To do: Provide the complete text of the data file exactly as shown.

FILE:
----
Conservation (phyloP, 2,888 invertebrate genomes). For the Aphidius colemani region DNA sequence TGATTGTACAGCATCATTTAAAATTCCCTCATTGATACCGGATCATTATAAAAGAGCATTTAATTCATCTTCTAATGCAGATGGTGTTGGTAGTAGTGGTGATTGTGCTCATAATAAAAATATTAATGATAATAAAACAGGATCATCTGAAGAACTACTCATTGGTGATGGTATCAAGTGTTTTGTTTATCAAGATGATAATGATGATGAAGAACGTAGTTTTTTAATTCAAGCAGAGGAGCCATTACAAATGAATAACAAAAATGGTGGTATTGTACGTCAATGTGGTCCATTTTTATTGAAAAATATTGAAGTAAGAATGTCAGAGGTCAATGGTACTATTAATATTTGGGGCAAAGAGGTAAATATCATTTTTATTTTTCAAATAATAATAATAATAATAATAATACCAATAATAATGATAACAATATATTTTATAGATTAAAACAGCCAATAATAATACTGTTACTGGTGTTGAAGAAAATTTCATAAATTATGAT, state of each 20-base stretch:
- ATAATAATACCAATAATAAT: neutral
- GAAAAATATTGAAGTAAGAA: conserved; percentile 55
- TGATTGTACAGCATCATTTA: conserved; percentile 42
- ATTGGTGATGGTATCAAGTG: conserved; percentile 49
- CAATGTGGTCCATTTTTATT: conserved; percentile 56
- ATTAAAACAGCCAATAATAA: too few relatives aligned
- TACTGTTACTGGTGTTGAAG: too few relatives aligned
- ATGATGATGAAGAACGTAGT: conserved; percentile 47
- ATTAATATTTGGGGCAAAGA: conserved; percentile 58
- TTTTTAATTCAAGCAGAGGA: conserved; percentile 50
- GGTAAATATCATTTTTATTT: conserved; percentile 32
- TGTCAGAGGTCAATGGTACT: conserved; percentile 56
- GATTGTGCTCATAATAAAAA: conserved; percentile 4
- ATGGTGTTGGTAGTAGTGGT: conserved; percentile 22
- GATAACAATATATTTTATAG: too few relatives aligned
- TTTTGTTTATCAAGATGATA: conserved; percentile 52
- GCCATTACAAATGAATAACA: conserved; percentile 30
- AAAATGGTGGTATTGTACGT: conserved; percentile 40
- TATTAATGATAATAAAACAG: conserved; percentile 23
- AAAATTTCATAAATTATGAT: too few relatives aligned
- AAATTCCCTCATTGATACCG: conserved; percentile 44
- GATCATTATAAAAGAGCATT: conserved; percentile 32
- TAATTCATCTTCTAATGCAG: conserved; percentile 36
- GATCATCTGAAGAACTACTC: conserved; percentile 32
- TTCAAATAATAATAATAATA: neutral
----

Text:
Conservation (phyloP, 2,888 invertebrate genomes). For the Aphidius colemani region DNA sequence TGATTGTACAGCATCATTTAAAATTCCCTCATTGATACCGGATCATTATAAAAGAGCATTTAATTCATCTTCTAATGCAGATGGTGTTGGTAGTAGTGGTGATTGTGCTCATAATAAAAATATTAATGATAATAAAACAGGATCATCTGAAGAACTACTCATTGGTGATGGTATCAAGTGTTTTGTTTATCAAGATGATAATGATGATGAAGAACGTAGTTTTTTAATTCAAGCAGAGGAGCCATTACAAATGAATAACAAAAATGGTGGTATTGTACGTCAATGTGGTCCATTTTTATTGAAAAATATTGAAGTAAGAATGTCAGAGGTCAATGGTACTATTAATATTTGGGGCAAAGAGGTAAATATCATTTTTATTTTTCAAATAATAATAATAATAATAATAATACCAATAATAATGATAACAATATATTTTATAGATTAAAACAGCCAATAATAATACTGTTACTGGTGTTGAAGAAAATTTCATAAATTATGAT, state of each 20-base stretch:
- ATAATAATACCAATAATAAT: neutral
- GAAAAATATTGAAGTAAGAA: conserved; percentile 55
- TGATTGTACAGCATCATTTA: conserved; percentile 42
- ATTGGTGATGGTATCAAGTG: conserved; percentile 49
- CAATGTGGTCCATTTTTATT: conserved; percentile 56
- ATTAAAACAGCCAATAATAA: too few relatives aligned
- TACTGTTACTGGTGTTGAAG: too few relatives aligned
- ATGATGATGAAGAACGTAGT: conserved; percentile 47
- ATTAATATTTGGGGCAAAGA: conserved; percentile 58
- TTTTTAATTCAAGCAGAGGA: conserved; percentile 50
- GGTAAATATCATTTTTATTT: conserved; percentile 32
- TGTCAGAGGTCAATGGTACT: conserved; percentile 56
- GATTGTGCTCATAATAAAAA: conserved; percentile 4
- ATGGTGTTGGTAGTAGTGGT: conserved; percentile 22
- GATAACAATATATTTTATAG: too few relatives aligned
- TTTTGTTTATCAAGATGATA: conserved; percentile 52
- GCCATTACAAATGAATAACA: conserved; percentile 30
- AAAATGGTGGTATTGTACGT: conserved; percentile 40
- TATTAATGATAATAAAACAG: conserved; percentile 23
- AAAATTTCATAAATTATGAT: too few relatives aligned
- AAATTCCCTCATTGATACCG: conserved; percentile 44
- GATCATTATAAAAGAGCATT: conserved; percentile 32
- TAATTCATCTTCTAATGCAG: conserved; percentile 36
- GATCATCTGAAGAACTACTC: conserved; percentile 32
- TTCAAATAATAATAATAATA: neutral